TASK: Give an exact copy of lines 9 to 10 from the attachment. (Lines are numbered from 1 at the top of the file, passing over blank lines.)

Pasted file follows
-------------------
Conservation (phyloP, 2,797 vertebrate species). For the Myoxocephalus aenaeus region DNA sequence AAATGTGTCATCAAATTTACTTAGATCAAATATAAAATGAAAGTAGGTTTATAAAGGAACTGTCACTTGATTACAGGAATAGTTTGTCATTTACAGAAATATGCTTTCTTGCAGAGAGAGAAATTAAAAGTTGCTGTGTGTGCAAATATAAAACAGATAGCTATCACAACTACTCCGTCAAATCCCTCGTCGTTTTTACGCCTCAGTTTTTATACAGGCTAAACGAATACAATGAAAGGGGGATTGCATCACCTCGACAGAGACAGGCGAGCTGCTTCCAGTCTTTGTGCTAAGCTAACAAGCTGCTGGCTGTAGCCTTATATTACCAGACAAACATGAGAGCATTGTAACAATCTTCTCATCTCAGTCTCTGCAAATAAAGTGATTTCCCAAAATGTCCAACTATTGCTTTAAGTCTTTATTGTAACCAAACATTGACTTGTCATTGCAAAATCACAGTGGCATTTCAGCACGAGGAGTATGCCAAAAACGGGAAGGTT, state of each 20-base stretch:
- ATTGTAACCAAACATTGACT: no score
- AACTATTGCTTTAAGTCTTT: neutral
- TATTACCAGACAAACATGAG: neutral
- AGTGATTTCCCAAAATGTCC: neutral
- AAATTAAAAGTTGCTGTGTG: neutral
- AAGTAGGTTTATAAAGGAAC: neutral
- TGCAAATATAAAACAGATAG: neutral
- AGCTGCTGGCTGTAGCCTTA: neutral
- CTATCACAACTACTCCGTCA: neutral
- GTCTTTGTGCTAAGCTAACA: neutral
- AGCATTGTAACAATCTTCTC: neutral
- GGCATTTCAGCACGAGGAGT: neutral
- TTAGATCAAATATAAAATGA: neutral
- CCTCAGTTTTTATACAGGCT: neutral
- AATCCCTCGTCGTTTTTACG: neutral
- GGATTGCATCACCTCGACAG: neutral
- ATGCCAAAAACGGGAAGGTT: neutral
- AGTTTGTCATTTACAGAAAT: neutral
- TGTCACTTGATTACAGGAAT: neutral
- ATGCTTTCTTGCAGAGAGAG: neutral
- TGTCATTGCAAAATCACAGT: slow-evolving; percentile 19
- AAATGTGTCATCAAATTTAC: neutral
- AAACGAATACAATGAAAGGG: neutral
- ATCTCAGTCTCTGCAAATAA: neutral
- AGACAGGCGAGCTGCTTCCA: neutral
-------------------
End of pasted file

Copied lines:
- AGCTGCTGGCTGTAGCCTTA: neutral
- CTATCACAACTACTCCGTCA: neutral